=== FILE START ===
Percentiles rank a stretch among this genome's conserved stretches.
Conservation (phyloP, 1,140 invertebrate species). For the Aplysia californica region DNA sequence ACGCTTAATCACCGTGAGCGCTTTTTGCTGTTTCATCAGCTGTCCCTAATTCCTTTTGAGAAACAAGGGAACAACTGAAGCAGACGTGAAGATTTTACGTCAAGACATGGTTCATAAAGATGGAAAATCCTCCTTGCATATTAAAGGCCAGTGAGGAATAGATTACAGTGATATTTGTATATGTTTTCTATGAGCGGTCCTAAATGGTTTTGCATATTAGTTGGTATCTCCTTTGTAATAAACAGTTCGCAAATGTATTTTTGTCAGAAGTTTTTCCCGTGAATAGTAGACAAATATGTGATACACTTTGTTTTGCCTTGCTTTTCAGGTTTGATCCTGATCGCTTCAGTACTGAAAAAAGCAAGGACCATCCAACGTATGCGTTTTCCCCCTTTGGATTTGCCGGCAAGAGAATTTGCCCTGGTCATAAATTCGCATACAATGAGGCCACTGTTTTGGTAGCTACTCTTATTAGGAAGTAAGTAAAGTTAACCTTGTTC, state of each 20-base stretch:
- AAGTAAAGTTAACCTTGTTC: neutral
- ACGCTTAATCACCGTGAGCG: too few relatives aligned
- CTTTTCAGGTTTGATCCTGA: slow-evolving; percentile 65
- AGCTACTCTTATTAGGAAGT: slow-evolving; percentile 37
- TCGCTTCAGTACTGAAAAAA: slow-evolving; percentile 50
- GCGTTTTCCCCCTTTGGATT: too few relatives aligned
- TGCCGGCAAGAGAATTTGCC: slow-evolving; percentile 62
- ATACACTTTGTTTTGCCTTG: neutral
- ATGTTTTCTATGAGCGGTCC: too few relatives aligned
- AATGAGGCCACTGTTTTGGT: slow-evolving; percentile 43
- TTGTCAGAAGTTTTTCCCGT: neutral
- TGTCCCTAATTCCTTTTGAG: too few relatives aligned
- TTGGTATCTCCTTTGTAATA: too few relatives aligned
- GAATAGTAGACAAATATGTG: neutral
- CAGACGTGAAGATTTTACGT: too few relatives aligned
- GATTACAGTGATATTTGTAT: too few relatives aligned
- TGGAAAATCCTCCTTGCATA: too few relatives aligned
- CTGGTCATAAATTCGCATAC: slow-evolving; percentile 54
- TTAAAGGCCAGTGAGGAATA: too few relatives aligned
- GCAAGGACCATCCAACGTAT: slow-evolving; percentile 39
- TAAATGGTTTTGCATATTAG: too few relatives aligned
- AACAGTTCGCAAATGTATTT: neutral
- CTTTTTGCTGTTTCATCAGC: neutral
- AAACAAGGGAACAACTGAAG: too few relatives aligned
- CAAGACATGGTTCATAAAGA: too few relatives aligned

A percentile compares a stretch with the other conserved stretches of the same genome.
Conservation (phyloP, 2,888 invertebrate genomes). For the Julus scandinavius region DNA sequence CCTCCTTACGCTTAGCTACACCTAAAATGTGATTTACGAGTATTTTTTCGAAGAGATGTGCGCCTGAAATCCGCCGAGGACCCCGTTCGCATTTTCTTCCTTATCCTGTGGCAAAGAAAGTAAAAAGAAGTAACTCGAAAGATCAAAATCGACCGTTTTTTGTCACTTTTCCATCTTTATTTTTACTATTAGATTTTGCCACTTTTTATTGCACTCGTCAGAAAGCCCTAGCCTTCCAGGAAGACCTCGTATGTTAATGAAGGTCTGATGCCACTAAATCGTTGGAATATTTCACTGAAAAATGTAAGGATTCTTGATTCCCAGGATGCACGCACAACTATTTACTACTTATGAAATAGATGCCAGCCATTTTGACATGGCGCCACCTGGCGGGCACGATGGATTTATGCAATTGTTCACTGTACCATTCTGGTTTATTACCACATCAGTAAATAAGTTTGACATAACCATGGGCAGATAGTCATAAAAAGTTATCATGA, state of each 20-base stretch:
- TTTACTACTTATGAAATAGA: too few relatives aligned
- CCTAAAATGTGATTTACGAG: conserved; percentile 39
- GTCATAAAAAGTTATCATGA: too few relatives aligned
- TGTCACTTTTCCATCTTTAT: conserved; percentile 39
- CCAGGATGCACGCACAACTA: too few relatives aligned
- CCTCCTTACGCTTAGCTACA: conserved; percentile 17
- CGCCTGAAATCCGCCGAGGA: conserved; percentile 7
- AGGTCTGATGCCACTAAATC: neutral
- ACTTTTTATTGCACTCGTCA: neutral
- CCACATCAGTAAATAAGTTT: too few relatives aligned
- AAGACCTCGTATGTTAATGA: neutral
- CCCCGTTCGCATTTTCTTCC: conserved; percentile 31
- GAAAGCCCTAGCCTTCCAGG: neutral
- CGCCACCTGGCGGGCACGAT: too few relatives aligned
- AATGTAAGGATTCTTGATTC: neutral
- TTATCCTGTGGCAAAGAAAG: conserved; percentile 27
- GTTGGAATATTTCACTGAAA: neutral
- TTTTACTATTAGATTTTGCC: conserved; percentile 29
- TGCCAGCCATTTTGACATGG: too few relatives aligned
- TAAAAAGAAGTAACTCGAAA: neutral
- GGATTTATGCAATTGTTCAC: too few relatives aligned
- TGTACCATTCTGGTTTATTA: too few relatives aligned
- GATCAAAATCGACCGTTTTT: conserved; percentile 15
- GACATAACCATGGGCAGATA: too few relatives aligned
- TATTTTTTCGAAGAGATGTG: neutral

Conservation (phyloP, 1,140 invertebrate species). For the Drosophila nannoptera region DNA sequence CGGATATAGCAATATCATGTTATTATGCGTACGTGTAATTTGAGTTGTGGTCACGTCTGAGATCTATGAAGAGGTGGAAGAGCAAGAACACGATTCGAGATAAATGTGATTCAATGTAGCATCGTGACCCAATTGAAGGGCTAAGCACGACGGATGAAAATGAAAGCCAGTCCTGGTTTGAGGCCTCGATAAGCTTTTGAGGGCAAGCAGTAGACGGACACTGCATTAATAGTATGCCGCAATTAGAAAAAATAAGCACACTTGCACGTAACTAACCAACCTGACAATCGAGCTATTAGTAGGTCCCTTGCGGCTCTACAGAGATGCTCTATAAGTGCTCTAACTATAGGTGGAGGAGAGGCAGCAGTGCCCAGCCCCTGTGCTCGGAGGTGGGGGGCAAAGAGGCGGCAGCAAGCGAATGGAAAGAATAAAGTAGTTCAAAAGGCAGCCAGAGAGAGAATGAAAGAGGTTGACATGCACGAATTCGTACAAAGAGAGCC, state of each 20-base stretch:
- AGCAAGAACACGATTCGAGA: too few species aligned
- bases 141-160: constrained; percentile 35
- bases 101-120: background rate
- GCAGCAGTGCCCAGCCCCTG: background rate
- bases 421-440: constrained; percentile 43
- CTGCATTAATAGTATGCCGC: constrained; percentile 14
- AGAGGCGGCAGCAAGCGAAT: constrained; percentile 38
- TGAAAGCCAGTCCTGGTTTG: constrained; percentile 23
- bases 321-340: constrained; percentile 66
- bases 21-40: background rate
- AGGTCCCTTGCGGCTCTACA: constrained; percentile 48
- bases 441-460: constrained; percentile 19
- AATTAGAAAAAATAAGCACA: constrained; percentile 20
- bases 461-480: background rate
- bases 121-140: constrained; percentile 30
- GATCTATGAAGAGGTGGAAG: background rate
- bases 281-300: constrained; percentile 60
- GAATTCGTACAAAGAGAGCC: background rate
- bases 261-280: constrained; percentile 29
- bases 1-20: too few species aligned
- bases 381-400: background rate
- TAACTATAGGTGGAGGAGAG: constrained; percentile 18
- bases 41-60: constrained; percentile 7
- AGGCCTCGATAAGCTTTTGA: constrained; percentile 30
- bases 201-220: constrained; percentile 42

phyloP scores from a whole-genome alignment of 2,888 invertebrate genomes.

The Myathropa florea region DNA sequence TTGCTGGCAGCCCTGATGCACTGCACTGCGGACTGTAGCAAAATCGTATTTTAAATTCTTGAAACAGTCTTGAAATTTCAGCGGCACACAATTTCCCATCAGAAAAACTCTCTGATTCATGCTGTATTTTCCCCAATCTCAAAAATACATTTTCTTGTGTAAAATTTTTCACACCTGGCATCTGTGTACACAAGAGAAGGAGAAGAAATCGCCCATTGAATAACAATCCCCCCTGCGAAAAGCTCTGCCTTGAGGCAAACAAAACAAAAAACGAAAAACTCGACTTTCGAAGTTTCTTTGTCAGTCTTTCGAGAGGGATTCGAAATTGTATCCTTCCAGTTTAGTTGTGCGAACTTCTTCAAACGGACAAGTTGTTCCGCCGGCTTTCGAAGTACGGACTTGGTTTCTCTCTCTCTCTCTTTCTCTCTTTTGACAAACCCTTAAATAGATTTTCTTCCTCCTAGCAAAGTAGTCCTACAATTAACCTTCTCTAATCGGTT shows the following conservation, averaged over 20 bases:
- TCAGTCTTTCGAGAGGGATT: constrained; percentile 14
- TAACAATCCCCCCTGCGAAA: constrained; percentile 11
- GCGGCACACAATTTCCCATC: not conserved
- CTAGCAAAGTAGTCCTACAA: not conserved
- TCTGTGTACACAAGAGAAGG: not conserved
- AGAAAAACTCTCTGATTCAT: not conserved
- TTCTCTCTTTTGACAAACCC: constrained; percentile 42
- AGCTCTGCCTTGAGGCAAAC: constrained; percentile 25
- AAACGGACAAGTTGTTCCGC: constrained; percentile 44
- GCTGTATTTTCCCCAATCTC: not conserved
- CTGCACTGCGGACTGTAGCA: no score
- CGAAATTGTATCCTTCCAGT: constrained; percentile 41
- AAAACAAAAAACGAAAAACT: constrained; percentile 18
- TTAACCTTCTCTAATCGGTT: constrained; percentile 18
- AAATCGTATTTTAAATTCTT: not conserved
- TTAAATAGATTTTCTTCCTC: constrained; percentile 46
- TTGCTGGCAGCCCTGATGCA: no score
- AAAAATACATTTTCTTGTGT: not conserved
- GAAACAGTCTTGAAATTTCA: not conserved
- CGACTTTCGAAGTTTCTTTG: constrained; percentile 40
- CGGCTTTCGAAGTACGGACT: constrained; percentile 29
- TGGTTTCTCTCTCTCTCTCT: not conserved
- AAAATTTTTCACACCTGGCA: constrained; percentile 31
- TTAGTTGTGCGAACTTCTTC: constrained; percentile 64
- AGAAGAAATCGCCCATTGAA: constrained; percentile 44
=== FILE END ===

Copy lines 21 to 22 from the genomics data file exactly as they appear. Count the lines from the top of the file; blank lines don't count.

- TTAAAGGCCAGTGAGGAATA: too few relatives aligned
- GCAAGGACCATCCAACGTAT: slow-evolving; percentile 39